Valves in power engineering

- extreme requirements

  • Valves in power engineering
    Valves in power engineering

Whether in industry or in private life, we use pipes that convey gases, liquids and free-flowing or pourable solids everywhere. Controls - such as pumps, valves, gate valves and regulators - control the flow and impact the performance and safety of a system. Valve World Expo, the trade fair for industrial valves and controls, will be held from 27 to 29 November 2012, giving an overview of state-of-the-art control engineering. This is the second time that it will be held at the Düsseldorf exhibition centre.

Growing energy demand
There has been a general rise in requirements on the performance of piping systems and thus also on the technical characteristics of controls. One example is the energy sector, from the production of energy sources, through their exploitation to the generation of electric power in generators. The challenges that face companies which are directly or indirectly involved in power generation include improvements to the efficiency and cost effectiveness of their systems, the careful use of resources and due regard to environmental concerns.

Despite intensive efforts to increase renewable energy sources such as hydropower, solar energy, wind power and geothermal energy, fossil fuels are still playing a central role in the “energy mix”. The necessary development in the production of oil and natural gas is largely based on deep-water projects and thus on areas that are posing ever-increasing technical challenges. One spectacular example of the physical stress on pipes and controls and of the consequences of potential failure is the explosion of the Deepwater Horizon oil platform in the Gulf of Mexico in April 2010. The oil rig became known throughout the world when its blowout preventer (BOP) – a safety valve on the seabed 1,500 metres below sea level – could no longer be shut, making it impossible to prevent the emergence of massive volumes of oil for several months. This led to a hitherto unparalleled environmental disaster.

The oil came from an oil field about 4,000 metres below the seabed. Situated underneath several thousand metres of rock, it was subject to a degree of pressure which, according to experts, was up to 600 times higher than the pressure of air on the earth’s surface. To cater for this immense pressure at the exit point, the steel safety valve was gigantic in its dimensions, weighing 300 tonnes and being 15 metres high. In theory, any malfunction should have led to a process whereby hydraulically operated valves, situated on three levels, would have closed the conveyor pipe, which was nearly 50 cm thick. However, an inquiry panel set up by the US Congress found that the valve, which had originally been classified as “totally failure-proof”, could potentially develop 260 faults. The latest BOPs are now designed to withstand an oil pressure of around 3,500 bars and can operate at depths down to 4,600 metres and at temperatures up to 260°C.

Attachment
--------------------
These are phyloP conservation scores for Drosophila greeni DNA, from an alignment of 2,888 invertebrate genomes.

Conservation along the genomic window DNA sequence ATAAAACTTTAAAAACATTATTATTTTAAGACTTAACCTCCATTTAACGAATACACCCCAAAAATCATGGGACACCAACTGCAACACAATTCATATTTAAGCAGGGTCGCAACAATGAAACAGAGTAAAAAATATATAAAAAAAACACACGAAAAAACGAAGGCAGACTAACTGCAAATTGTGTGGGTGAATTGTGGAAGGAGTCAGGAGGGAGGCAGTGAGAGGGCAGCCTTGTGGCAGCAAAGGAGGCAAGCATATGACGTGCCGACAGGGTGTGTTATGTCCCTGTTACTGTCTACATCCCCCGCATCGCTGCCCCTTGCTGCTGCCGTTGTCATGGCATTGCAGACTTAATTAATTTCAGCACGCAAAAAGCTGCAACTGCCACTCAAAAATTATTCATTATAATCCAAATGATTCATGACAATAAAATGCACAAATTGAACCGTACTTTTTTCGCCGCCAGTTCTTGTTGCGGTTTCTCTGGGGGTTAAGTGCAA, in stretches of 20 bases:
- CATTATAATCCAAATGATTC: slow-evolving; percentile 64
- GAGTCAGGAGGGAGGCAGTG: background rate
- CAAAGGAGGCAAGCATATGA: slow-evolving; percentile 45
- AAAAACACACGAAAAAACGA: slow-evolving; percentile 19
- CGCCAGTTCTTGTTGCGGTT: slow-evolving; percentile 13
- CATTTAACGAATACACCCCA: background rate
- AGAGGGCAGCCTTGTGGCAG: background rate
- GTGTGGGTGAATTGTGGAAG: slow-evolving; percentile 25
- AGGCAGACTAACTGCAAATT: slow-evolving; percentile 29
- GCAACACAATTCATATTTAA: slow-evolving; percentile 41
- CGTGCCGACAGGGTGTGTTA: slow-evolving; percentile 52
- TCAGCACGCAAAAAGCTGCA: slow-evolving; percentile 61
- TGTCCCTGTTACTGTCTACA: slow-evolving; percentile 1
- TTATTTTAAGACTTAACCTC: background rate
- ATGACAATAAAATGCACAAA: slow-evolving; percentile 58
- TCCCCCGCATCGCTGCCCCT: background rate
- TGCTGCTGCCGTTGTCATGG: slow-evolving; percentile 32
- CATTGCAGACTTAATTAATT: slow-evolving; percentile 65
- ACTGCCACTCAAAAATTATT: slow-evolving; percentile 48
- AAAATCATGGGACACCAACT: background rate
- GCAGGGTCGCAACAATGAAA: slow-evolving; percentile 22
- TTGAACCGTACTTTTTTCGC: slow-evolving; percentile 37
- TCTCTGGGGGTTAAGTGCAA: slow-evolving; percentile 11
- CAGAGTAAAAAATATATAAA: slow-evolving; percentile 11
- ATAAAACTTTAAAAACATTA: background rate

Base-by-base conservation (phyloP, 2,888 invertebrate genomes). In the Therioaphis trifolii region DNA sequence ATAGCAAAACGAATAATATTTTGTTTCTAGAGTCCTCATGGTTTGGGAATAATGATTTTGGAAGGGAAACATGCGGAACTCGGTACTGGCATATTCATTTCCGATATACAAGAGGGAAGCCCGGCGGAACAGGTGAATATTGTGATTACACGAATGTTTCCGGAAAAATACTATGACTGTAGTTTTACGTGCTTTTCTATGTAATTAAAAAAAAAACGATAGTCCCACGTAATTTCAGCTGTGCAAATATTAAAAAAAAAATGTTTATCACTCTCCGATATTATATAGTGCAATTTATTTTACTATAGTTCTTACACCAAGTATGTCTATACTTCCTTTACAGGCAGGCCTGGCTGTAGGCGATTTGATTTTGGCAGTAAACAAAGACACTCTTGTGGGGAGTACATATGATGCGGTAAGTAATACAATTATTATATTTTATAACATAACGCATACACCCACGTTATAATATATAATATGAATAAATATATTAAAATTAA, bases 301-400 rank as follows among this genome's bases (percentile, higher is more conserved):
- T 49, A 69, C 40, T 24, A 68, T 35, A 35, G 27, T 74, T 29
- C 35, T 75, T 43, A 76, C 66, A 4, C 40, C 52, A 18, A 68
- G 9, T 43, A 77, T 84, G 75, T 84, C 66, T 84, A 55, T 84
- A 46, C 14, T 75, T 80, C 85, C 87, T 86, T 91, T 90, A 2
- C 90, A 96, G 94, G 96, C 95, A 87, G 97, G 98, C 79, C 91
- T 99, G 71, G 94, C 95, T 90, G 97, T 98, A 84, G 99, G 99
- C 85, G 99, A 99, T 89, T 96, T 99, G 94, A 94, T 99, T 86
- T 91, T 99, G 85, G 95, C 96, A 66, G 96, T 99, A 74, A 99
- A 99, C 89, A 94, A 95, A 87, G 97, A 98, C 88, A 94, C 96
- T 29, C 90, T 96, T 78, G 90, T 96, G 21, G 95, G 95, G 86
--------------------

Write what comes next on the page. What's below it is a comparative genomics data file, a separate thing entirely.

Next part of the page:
Thermal power plants
The essential components of a steam power plants based on either fossil or nuclear fuel are not only steam turbines and steam generators but also pipes and controls. The higher the general efficiency of a power plant, the greater the specific efficiency with which energy sources can be exploited. In this way, a conventional power plant can produce more energy from the same amount of fuel. Or, to put it differently, as fewer resources are required for the same amount of electricity, the use of fossil fuels involves lower volumes of harmful emissions. Efficiency can often be increased through modernisation. The purpose of 700°C technology is to operate at higher steam temperatures and thus to increase the level of efficiency. Any components that are under a substantial amount of physical stress require the use of nickel-based alloys. The power plant operator E.ON reports that pipes and controls in a live steam pipe system can only withstand a pressure of 350 bars if they have a wall thickness of up to about 80 mm, and E.ON is currently testing a range of manufacturing and processing methods for such pipes and controls.